California native Kimberly Mallory moved to Knoxville, Tennessee, at 16 when her dad, who worked at Edwards Air Force Base, took a new job. She earned her MBA from the University of Tennessee and worked at the university for more than 27 years.
“In 2012, I decided it was time for a change since my son, Spenser, was grown,” Mallory says of the decision that led her to Hampton Roads.
Today she is director of the College of William and Mary’s (W&M) Flex MBA part-time evening program and the director of the school’s MBA Programs for Working Professionals.
In August 2017, W&M’s Raymond A. Mason School of Business Peninsula Center held its grand opening on Old Oyster Point Road, where it moved after being located on Fishing Point Drive for several years. The Flex MBA program taught there is W&M’s Newport News connection. The state-of-the-art facility is designed with wide hallways for students to mingle between classes.
The school’s 220 students range in age from 24 to 60. Admission to the MBA program requires two years of professional experience in the business world but the average student has 10 years of experience.
“Our students represent every industry you can imagine,” Mallory explains of the program’s diversity. “You get access to industries you would never have otherwise.”
Once students are admitted, Jennifer Nelson, associate director of the Flex MBA program, is their advisor.
“My biggest role is being their cheerleader,” Nelson says. “We work to rebuild their confidence and assure them they are going to do this. It’s exciting to see the transformation of the student who comes to orientation to the one who crosses the stage on commencement day.”
“The resources and support at W&M really make this transition very easy,” says Amy Soucek, MBA, sports medicine community liaison for Children’s Hospital of the King’s Daughters, referencing Flex MBA Program’s staff.
“We’re very responsive and know students have a million other things going on in their lives,” Mallory says. “So their MBA needs to be hassle free.”
Part of the extreme program flexibility is that students can take up to five years to earn their degree. “You can skip a semester and come back,” Mallory says. “The average flex student takes two classes a semester and finishes in three years.”
This program offers one concentration: a Management of Engineering and Technology Development. Students must take 16.5 credit hours of electives in their 54-credit-hour curriculum, and 12 of those must be concentration electives to earn the concentration. Student programs are cohort-based, meaning group members come in at the same time, take all the same classes together and graduate at the same time.
The program has an international component focusing on immersion in an international business in another country for 10 days. Students have traveled to Argentina, Chile, Uruguay, Brazil, Poland. Eastern Europe, India and Russia. They learn the culture, administrative components of international business, geography and technology.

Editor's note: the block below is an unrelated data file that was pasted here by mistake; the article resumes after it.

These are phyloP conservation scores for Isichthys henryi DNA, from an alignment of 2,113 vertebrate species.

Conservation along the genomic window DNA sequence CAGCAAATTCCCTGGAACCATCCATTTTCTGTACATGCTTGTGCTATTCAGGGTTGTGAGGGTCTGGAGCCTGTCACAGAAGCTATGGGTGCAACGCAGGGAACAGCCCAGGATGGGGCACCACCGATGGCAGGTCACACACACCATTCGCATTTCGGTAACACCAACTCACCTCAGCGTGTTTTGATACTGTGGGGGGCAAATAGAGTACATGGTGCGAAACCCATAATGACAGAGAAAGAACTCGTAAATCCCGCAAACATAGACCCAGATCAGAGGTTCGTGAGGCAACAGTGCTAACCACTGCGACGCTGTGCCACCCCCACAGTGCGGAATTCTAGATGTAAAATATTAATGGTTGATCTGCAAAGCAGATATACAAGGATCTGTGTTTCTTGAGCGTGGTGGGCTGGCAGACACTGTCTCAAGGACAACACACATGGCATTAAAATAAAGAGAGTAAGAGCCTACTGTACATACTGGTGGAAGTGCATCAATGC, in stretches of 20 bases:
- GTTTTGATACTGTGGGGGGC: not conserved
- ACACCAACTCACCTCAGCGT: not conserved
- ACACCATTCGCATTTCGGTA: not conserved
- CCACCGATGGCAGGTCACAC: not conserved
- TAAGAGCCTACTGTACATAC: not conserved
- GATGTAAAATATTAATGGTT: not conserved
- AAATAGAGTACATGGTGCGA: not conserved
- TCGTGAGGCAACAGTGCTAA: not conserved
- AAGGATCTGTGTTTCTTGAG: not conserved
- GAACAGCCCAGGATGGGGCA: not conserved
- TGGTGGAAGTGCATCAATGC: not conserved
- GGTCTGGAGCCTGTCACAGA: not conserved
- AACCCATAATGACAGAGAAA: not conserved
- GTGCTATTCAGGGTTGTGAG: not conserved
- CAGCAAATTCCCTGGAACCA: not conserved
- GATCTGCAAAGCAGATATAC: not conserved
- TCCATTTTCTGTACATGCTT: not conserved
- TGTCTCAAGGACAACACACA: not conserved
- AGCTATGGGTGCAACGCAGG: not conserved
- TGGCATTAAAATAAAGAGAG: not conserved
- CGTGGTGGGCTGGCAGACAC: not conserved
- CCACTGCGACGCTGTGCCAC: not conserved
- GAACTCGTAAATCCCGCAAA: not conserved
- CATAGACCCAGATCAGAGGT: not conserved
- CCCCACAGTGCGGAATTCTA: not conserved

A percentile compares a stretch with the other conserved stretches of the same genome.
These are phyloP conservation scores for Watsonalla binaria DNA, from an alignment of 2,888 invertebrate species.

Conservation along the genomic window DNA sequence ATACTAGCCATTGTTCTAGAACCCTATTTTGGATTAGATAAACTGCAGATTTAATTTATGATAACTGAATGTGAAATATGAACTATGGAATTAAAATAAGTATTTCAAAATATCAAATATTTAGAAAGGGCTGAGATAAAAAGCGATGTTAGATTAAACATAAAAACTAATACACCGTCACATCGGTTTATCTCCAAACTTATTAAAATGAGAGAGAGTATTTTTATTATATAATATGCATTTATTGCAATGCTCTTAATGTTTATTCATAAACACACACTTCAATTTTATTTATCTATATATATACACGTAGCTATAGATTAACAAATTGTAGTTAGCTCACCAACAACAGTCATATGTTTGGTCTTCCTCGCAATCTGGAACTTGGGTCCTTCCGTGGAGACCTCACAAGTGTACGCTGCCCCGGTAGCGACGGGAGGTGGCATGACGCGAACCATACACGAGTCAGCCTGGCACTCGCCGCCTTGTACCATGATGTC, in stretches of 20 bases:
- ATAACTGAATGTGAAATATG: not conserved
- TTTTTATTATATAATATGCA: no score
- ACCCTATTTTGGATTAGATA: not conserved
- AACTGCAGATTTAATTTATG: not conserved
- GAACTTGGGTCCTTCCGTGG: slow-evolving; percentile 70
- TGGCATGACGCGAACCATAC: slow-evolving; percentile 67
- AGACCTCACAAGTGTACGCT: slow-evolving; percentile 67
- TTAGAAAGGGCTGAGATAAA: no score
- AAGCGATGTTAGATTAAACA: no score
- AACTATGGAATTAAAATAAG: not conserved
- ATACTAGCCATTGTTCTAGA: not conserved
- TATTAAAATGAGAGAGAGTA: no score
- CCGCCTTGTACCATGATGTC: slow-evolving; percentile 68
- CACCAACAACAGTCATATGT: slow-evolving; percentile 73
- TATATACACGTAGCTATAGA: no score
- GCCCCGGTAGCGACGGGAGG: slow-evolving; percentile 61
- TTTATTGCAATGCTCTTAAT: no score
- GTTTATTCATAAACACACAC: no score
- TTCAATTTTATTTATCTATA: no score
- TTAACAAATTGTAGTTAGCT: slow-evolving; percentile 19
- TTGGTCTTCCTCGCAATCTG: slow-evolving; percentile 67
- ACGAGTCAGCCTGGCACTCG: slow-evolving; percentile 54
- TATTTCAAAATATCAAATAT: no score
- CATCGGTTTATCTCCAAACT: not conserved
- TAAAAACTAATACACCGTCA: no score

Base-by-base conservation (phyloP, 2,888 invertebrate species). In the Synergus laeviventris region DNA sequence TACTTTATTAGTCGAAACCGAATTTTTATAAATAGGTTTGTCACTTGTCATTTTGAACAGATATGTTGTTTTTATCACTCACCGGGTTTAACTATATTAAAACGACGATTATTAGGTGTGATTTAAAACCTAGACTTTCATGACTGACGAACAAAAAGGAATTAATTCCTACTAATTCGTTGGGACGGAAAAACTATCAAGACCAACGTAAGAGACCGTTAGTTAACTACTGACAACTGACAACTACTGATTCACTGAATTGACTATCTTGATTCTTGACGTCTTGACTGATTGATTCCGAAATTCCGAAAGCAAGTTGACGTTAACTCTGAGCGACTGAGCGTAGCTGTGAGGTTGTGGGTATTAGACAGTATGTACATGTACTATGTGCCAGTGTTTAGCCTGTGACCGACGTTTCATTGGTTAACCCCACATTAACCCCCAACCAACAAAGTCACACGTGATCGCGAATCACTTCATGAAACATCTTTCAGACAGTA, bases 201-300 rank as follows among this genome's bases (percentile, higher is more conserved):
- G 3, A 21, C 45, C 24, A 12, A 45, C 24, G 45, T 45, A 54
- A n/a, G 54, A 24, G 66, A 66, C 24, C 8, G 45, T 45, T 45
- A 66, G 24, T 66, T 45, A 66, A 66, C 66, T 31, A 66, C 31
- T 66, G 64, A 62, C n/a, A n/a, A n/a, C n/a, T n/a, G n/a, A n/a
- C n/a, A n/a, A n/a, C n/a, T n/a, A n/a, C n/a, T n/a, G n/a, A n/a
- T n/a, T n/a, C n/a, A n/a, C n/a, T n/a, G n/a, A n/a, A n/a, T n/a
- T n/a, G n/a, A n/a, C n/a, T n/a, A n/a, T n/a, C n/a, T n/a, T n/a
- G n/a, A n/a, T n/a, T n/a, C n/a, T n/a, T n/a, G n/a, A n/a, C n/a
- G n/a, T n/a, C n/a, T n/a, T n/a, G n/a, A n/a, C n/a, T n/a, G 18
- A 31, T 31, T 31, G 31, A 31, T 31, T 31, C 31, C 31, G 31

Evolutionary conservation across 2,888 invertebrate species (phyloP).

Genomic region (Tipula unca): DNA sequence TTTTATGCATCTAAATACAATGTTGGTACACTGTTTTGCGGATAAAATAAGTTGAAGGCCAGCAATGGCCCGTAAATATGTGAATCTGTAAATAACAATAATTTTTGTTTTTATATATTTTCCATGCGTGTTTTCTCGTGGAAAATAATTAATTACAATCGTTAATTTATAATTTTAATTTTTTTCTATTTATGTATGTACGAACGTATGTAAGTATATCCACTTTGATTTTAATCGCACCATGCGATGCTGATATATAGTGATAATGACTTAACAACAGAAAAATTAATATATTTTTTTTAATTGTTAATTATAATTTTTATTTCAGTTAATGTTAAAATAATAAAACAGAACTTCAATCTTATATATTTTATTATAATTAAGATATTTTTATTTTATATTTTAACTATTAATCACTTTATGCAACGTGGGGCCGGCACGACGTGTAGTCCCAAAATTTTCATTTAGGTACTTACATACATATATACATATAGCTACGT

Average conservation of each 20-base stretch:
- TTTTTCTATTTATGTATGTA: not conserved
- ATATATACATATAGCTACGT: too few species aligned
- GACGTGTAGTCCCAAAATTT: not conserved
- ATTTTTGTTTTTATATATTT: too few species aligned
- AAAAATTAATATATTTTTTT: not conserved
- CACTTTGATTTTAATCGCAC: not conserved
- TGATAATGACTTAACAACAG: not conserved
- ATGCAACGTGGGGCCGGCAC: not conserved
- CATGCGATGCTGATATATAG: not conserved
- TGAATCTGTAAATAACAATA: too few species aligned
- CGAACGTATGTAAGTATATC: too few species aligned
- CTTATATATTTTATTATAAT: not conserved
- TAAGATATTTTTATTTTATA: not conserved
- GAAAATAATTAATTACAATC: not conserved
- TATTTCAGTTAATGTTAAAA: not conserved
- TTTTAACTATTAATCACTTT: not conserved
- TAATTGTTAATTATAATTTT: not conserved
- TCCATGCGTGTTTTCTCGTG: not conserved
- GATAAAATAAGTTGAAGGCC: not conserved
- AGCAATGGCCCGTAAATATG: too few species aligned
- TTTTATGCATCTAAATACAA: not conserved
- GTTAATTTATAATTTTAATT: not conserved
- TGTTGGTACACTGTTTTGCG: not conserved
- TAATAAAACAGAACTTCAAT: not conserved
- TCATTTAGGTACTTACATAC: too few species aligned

Mallory says, “These students take away global knowledge which can be applied to any work they’re going to do in a global environment.”
W&M’s Flex MBA program is an AACSB-accredited school.
“Students choose our program because it’s W&M and they want the face-to-face component in a classroom with other students and faculty,” Mallory says. One such student, Gaurav Basu, PhD, MBA, wanted that bond. Prior to earning his MBA, he applied for operational management jobs and was told he needed a business degree. “It’s ironic that now I work for one of the top two healthcare companies,” he says of his position as a business information manager. “Now I have the MBA to back me up and that’s what changed.”
This level of education significantly impacts students. The evening format frees up students’ weekends. The faculty loves the students. They have a great deal of respect for them, working all day and coming to school at night.
The Flex MBA faculty is primarily W&M full-time faculty with a stellar industry-based, clinical faculty who teach a few courses.
Students receive career services for life and have access to the Raymond A. Mason School of Business Executive Partner program-mentoring network.
“Many executives retire in Williamsburg,” Mallory says. “So there is an abundant network of retired executives and military officers—in both the private and nonprofit sectors and in all branches of the military.”
W&M’s Flex MBA program is currently ranked 33rd in part-time MBA programs with Bloomberg BusinessWeek and boasts an award-winning faculty. The center is available during the day for off-site corporate retreats and board meetings.
“Sometimes, I think we’re the best kept secret in Hampton Roads,” Mallory explains. “Part of that is because it’s a part-time evening program which is a little more obscure.”
TO THE POINT:
Raymond A. Mason School of Business, College of William & Mary
Address: 401 Old Oyster Point Rd., Newport News, VA